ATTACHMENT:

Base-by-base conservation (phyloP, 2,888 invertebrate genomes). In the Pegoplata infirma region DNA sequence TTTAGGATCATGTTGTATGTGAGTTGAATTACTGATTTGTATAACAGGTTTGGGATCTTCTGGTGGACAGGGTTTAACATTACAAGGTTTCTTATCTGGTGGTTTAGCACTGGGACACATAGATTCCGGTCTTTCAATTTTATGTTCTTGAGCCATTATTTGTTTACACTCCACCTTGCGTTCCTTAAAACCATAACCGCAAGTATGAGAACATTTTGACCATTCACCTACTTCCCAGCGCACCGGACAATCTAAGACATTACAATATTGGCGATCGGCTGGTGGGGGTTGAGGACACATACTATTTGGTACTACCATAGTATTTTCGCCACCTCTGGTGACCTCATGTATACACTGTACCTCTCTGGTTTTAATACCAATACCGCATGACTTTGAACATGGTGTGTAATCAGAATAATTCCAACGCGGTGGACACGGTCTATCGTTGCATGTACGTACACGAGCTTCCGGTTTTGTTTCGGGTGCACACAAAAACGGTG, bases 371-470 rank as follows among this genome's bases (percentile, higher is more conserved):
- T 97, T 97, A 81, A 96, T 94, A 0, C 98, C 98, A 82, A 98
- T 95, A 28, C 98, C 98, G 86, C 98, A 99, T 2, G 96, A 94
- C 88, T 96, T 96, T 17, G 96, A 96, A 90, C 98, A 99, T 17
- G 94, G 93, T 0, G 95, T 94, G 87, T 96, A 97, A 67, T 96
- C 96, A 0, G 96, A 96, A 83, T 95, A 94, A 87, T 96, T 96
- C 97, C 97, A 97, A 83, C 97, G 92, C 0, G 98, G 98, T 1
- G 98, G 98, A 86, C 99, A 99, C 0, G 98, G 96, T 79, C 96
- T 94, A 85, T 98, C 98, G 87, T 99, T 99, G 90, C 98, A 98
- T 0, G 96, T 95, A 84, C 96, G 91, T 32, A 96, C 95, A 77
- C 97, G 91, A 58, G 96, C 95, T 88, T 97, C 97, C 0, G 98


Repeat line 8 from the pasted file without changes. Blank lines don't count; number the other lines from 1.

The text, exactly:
- G 98, G 98, A 86, C 99, A 99, C 0, G 98, G 96, T 79, C 96